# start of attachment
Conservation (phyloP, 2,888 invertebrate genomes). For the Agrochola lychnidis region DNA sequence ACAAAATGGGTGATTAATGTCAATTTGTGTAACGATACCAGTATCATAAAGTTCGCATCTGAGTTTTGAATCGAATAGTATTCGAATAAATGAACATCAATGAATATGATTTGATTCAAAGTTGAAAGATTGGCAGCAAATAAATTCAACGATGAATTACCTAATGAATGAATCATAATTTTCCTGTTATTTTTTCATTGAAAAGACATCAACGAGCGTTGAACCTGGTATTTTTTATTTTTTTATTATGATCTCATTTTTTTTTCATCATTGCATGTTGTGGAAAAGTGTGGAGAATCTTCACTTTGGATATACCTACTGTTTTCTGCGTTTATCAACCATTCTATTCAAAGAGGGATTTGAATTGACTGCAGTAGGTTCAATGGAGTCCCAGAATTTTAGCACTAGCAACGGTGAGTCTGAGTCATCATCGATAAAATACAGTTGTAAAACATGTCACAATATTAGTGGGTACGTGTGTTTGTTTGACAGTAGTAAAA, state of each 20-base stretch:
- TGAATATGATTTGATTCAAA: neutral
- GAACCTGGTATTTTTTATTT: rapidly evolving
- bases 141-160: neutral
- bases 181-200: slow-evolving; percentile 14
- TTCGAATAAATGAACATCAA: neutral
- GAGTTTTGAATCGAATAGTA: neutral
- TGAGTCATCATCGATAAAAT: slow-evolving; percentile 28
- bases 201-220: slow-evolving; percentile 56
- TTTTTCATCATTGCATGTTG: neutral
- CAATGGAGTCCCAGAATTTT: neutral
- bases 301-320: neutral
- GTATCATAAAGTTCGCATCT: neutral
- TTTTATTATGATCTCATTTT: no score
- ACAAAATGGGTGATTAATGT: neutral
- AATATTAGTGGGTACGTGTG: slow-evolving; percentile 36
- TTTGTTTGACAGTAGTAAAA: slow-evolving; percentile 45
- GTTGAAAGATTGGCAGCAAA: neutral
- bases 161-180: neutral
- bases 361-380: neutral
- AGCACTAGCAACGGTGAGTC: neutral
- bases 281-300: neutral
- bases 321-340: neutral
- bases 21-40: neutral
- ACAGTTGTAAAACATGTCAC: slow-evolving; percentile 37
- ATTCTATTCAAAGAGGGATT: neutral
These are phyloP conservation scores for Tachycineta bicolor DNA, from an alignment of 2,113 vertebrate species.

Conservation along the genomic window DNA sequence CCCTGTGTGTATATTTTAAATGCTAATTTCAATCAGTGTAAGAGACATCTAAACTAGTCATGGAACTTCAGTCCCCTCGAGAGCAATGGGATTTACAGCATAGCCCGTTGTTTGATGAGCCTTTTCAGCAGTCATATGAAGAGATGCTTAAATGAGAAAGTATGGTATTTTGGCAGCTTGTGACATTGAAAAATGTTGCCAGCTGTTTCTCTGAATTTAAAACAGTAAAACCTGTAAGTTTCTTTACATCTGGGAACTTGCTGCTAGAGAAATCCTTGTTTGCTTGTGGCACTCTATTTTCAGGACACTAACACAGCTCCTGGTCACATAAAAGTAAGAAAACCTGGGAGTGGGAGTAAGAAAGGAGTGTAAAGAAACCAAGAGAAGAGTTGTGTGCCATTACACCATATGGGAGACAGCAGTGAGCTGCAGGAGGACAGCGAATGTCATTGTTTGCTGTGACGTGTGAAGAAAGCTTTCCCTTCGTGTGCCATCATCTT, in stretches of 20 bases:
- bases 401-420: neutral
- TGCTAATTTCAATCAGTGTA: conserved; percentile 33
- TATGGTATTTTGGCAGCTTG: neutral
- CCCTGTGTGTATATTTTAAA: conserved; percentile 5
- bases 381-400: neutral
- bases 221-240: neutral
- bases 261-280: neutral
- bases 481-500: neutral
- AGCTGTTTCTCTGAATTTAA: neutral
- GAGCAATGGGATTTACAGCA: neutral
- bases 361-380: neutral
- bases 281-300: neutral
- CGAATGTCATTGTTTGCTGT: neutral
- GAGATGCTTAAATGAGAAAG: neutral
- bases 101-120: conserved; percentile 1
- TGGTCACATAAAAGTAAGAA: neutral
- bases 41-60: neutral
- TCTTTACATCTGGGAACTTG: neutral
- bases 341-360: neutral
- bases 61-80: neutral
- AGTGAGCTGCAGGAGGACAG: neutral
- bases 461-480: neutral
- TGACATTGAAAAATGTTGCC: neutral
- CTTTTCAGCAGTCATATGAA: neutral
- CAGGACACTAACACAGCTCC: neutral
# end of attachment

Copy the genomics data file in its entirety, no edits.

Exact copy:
Conservation (phyloP, 2,888 invertebrate genomes). For the Agrochola lychnidis region DNA sequence ACAAAATGGGTGATTAATGTCAATTTGTGTAACGATACCAGTATCATAAAGTTCGCATCTGAGTTTTGAATCGAATAGTATTCGAATAAATGAACATCAATGAATATGATTTGATTCAAAGTTGAAAGATTGGCAGCAAATAAATTCAACGATGAATTACCTAATGAATGAATCATAATTTTCCTGTTATTTTTTCATTGAAAAGACATCAACGAGCGTTGAACCTGGTATTTTTTATTTTTTTATTATGATCTCATTTTTTTTTCATCATTGCATGTTGTGGAAAAGTGTGGAGAATCTTCACTTTGGATATACCTACTGTTTTCTGCGTTTATCAACCATTCTATTCAAAGAGGGATTTGAATTGACTGCAGTAGGTTCAATGGAGTCCCAGAATTTTAGCACTAGCAACGGTGAGTCTGAGTCATCATCGATAAAATACAGTTGTAAAACATGTCACAATATTAGTGGGTACGTGTGTTTGTTTGACAGTAGTAAAA, state of each 20-base stretch:
- TGAATATGATTTGATTCAAA: neutral
- GAACCTGGTATTTTTTATTT: rapidly evolving
- bases 141-160: neutral
- bases 181-200: slow-evolving; percentile 14
- TTCGAATAAATGAACATCAA: neutral
- GAGTTTTGAATCGAATAGTA: neutral
- TGAGTCATCATCGATAAAAT: slow-evolving; percentile 28
- bases 201-220: slow-evolving; percentile 56
- TTTTTCATCATTGCATGTTG: neutral
- CAATGGAGTCCCAGAATTTT: neutral
- bases 301-320: neutral
- GTATCATAAAGTTCGCATCT: neutral
- TTTTATTATGATCTCATTTT: no score
- ACAAAATGGGTGATTAATGT: neutral
- AATATTAGTGGGTACGTGTG: slow-evolving; percentile 36
- TTTGTTTGACAGTAGTAAAA: slow-evolving; percentile 45
- GTTGAAAGATTGGCAGCAAA: neutral
- bases 161-180: neutral
- bases 361-380: neutral
- AGCACTAGCAACGGTGAGTC: neutral
- bases 281-300: neutral
- bases 321-340: neutral
- bases 21-40: neutral
- ACAGTTGTAAAACATGTCAC: slow-evolving; percentile 37
- ATTCTATTCAAAGAGGGATT: neutral
These are phyloP conservation scores for Tachycineta bicolor DNA, from an alignment of 2,113 vertebrate species.

Conservation along the genomic window DNA sequence CCCTGTGTGTATATTTTAAATGCTAATTTCAATCAGTGTAAGAGACATCTAAACTAGTCATGGAACTTCAGTCCCCTCGAGAGCAATGGGATTTACAGCATAGCCCGTTGTTTGATGAGCCTTTTCAGCAGTCATATGAAGAGATGCTTAAATGAGAAAGTATGGTATTTTGGCAGCTTGTGACATTGAAAAATGTTGCCAGCTGTTTCTCTGAATTTAAAACAGTAAAACCTGTAAGTTTCTTTACATCTGGGAACTTGCTGCTAGAGAAATCCTTGTTTGCTTGTGGCACTCTATTTTCAGGACACTAACACAGCTCCTGGTCACATAAAAGTAAGAAAACCTGGGAGTGGGAGTAAGAAAGGAGTGTAAAGAAACCAAGAGAAGAGTTGTGTGCCATTACACCATATGGGAGACAGCAGTGAGCTGCAGGAGGACAGCGAATGTCATTGTTTGCTGTGACGTGTGAAGAAAGCTTTCCCTTCGTGTGCCATCATCTT, in stretches of 20 bases:
- bases 401-420: neutral
- TGCTAATTTCAATCAGTGTA: conserved; percentile 33
- TATGGTATTTTGGCAGCTTG: neutral
- CCCTGTGTGTATATTTTAAA: conserved; percentile 5
- bases 381-400: neutral
- bases 221-240: neutral
- bases 261-280: neutral
- bases 481-500: neutral
- AGCTGTTTCTCTGAATTTAA: neutral
- GAGCAATGGGATTTACAGCA: neutral
- bases 361-380: neutral
- bases 281-300: neutral
- CGAATGTCATTGTTTGCTGT: neutral
- GAGATGCTTAAATGAGAAAG: neutral
- bases 101-120: conserved; percentile 1
- TGGTCACATAAAAGTAAGAA: neutral
- bases 41-60: neutral
- TCTTTACATCTGGGAACTTG: neutral
- bases 341-360: neutral
- bases 61-80: neutral
- AGTGAGCTGCAGGAGGACAG: neutral
- bases 461-480: neutral
- TGACATTGAAAAATGTTGCC: neutral
- CTTTTCAGCAGTCATATGAA: neutral
- CAGGACACTAACACAGCTCC: neutral